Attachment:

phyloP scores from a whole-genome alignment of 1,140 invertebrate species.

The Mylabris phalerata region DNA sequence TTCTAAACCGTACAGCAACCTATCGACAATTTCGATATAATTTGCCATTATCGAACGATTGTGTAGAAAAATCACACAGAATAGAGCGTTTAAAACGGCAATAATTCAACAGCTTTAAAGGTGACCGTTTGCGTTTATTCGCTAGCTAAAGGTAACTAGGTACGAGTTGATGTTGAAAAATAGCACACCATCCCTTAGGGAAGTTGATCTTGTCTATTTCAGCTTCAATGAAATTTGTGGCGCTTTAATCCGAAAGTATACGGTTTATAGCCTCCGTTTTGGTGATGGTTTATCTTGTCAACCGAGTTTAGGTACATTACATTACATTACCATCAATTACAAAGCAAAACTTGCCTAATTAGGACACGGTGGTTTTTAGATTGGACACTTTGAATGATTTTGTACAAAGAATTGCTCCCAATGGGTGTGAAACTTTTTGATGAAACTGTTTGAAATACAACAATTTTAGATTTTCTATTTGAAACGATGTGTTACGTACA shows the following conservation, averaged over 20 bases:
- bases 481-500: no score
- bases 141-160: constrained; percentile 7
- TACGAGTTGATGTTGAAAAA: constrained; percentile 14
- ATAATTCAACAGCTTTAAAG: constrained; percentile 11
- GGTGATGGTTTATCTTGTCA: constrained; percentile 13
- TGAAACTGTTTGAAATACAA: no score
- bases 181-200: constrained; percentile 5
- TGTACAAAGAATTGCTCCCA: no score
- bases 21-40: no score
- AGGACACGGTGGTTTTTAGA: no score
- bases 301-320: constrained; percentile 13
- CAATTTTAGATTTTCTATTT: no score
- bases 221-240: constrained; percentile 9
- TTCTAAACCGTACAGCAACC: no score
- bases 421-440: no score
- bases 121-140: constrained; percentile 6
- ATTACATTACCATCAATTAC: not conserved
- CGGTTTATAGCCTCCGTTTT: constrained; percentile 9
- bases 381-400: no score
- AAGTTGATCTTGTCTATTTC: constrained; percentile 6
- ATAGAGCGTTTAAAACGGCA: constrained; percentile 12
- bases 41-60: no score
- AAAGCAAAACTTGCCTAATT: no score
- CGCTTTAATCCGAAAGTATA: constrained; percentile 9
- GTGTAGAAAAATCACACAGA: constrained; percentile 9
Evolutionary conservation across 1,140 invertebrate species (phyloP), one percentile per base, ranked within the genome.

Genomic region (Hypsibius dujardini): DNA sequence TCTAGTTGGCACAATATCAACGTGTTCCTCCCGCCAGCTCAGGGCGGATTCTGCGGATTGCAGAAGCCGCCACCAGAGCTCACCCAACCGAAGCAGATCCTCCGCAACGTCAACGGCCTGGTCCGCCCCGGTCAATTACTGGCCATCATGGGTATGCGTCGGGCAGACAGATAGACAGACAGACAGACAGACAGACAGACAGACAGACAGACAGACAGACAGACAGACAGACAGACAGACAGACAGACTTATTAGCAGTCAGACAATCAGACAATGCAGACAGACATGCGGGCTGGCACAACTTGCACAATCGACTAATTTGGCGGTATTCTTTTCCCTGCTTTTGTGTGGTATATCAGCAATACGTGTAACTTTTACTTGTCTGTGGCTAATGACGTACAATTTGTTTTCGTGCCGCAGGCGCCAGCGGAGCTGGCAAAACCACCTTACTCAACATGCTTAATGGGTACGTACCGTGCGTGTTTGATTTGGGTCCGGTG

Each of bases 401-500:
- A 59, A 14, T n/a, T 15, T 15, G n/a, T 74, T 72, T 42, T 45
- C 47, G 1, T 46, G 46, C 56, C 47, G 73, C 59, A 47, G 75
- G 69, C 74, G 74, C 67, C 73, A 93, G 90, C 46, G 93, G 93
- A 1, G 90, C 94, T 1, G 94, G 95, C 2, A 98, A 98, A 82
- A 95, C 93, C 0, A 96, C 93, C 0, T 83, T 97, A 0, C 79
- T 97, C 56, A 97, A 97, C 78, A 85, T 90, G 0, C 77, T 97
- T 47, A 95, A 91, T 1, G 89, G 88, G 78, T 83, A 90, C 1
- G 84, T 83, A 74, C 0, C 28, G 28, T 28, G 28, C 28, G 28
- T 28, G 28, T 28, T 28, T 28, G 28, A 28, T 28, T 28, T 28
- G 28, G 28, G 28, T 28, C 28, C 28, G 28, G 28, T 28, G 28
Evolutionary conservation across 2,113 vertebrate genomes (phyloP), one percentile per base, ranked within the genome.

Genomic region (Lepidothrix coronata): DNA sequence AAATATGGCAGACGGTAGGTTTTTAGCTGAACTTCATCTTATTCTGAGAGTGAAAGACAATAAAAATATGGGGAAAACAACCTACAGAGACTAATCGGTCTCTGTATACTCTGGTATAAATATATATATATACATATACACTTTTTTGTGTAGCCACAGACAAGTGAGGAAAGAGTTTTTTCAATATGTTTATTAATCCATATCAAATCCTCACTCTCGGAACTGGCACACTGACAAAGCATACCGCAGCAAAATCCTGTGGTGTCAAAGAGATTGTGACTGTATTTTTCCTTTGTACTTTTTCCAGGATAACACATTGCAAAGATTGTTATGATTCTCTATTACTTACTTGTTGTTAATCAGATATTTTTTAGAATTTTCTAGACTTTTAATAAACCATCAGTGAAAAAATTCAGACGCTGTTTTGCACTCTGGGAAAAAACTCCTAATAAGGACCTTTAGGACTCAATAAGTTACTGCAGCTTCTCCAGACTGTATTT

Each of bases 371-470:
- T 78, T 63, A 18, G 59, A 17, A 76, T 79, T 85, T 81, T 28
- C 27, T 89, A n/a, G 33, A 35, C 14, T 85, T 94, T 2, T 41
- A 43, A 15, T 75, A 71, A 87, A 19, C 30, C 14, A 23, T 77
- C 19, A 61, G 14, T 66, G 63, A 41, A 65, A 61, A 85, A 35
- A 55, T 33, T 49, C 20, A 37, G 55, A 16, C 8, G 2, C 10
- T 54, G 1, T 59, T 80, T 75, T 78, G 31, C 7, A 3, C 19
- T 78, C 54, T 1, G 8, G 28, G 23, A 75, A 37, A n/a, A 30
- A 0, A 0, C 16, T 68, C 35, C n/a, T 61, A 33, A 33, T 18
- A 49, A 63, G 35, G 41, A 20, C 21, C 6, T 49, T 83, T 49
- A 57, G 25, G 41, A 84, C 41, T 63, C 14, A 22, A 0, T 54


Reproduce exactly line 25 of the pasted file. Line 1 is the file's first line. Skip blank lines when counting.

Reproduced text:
- AAAGCAAAACTTGCCTAATT: no score